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Morrison on Metrics: Understanding business using mathematical relationships and functions

Linear and exponential functions yield different results.

This column is about a way to understand and describe certain mathematical relationships: exponential functions expressible with logarithms. Think of a trend line on a scattergram as a visual math function. The equation for it that Excel produces is a function – a mathematical connection that links one number to a second number in an orderly and specific manner. There can be many functional relationships, including linear and exponential, the latter showing the familiar hockey stick of increases seen with population growth and power laws.

With a linear function, the numbers change in lockstep: one more year of practice and $10,000 more in bonus. One more law firm retained; one more matter opened in a database.

By contrast, with an exponential function, one number rises faster than stepwise: $1 million more in fees for a law firm partner above the first million and compensation doesn’t double, it triples. The smaller a company’s revenue, the more it spends on legal costs as a percentage of that revenue. The more lawsuits are filed against the same company regarding a product, the higher the defense and settlement costs soar. The more offices a law department opens, the greater the overhead expenses. If all of those increases accelerate, an exponential function expresses it, not a linear function. The rate of change increases for an exponential function but remains the same for a linear function.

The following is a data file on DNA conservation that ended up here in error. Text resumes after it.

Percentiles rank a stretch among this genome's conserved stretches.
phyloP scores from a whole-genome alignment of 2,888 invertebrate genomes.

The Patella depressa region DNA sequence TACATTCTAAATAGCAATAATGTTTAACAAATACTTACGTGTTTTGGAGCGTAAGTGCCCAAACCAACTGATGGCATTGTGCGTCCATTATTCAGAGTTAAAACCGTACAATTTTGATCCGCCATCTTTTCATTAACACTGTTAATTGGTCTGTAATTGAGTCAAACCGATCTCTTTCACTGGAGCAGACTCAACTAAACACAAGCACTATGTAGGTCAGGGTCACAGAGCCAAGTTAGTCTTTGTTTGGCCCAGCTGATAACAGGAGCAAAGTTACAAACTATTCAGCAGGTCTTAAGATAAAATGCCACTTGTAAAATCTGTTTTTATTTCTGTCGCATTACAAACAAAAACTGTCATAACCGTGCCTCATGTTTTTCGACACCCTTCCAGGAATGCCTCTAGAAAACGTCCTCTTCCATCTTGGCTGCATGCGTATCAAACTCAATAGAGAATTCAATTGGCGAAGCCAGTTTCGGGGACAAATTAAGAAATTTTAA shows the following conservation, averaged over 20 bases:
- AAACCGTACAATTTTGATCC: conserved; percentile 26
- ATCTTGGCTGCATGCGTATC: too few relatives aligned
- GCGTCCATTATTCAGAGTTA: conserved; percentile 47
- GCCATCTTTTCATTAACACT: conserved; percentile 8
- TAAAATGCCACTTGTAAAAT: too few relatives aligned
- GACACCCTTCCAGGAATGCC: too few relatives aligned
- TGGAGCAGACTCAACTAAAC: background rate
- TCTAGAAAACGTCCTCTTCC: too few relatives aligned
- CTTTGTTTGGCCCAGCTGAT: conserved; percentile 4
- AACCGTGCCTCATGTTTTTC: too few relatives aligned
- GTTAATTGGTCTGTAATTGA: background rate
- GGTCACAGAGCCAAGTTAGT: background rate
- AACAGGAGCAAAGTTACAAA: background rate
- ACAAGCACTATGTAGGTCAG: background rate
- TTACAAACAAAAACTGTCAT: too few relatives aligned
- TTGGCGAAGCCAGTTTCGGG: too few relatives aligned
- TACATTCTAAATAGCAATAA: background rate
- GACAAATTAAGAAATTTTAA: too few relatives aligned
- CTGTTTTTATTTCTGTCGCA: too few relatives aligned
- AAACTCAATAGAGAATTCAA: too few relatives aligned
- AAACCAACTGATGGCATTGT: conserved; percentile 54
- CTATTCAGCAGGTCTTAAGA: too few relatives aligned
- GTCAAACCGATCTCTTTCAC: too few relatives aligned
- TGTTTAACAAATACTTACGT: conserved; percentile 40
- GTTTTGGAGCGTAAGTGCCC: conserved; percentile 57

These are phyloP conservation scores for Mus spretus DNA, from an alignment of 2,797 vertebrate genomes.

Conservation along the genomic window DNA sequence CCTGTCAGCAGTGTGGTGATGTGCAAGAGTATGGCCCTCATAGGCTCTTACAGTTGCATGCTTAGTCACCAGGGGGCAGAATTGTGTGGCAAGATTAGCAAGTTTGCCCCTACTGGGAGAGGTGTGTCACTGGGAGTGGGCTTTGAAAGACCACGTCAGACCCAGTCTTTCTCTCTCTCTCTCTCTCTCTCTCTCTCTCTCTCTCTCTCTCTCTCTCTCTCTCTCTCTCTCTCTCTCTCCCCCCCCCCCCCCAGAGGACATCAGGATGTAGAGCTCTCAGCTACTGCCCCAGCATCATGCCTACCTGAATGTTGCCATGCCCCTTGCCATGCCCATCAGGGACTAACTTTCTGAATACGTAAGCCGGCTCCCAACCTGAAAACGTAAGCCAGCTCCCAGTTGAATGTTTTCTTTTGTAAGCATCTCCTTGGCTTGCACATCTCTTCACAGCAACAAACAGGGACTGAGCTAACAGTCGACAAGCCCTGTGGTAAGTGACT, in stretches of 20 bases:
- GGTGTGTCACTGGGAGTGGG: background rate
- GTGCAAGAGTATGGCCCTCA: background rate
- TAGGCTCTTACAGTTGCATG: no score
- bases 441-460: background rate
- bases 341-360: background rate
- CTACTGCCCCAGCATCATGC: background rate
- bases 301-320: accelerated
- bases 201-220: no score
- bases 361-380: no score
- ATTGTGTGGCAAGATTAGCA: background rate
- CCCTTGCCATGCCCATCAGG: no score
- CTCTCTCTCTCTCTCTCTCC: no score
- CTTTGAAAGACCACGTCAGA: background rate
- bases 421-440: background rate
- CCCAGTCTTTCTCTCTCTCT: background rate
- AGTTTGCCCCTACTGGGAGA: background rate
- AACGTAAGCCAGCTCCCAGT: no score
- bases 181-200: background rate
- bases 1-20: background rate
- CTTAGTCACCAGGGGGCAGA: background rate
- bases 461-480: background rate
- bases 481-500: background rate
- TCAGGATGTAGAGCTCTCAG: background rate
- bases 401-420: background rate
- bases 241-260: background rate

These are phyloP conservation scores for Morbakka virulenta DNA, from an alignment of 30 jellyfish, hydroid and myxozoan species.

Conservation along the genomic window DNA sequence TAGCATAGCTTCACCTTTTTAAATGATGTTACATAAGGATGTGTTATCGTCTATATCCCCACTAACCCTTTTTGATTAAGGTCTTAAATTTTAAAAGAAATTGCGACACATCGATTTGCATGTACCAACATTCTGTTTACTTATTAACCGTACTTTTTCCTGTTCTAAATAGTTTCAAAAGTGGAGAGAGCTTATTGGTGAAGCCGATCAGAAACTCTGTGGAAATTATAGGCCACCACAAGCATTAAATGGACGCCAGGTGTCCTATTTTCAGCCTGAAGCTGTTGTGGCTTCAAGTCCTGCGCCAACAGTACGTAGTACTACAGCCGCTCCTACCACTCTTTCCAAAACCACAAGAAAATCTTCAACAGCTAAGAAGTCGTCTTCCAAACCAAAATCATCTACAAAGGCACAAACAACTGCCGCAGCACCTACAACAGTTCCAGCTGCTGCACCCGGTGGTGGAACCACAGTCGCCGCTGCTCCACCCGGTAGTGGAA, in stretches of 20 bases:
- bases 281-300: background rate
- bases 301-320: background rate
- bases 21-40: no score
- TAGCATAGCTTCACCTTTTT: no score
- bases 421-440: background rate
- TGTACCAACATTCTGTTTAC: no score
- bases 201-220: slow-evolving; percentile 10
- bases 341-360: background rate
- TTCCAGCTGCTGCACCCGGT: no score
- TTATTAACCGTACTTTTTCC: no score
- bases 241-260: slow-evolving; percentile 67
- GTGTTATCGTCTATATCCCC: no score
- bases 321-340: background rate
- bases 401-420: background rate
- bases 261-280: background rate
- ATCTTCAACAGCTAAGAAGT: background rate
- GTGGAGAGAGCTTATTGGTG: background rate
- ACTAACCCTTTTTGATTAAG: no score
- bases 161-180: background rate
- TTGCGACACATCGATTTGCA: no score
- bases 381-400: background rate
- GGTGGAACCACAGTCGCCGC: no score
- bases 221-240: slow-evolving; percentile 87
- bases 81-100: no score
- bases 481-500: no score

It’s important to understand that when you convert one of the sets of numbers to a logarithm, where there is an orderly exponential function, the trend line becomes straight instead of curving in the familiar upward sweep like the letter J.

Exponential functions involve logarithms. Sometimes called "logs,” they express one number in terms of a "base" number that is “raised” to some power. The power is called the exponent, which is the logarithm. If you understand logarithms, you will make more sense out of some kinds of benchmark or numeric relationships.

Let’s catch up with some terminology. For instance, 10 multiplied by itself four times equals 10,000. As an equation 104 = 10,000, which also can be written as log1010,000 = 4. You read that as, "The logarithm of 10,000 with base 10 is 4." Four is the exponent to which 10 must be raised (multiplied by itself) to produce 10,000. "104 = 10,000" is called the exponential form while "log1010,000 = 4" is called the logarithmic form.

So-called common logs use 10 as the base so each increase of one in the exponent signifies a number 10 times larger. The Richter scale for earthquakes is a well-known example. Sometimes so-called natural logarithms, which use e as the base (e is named after the 18th century Swiss math genius, Leonhard Euler), serve better. The irrational number, e, has a decimal value of about 2.7183. Logarithmic functions with e are particularly good to show percentage increases.

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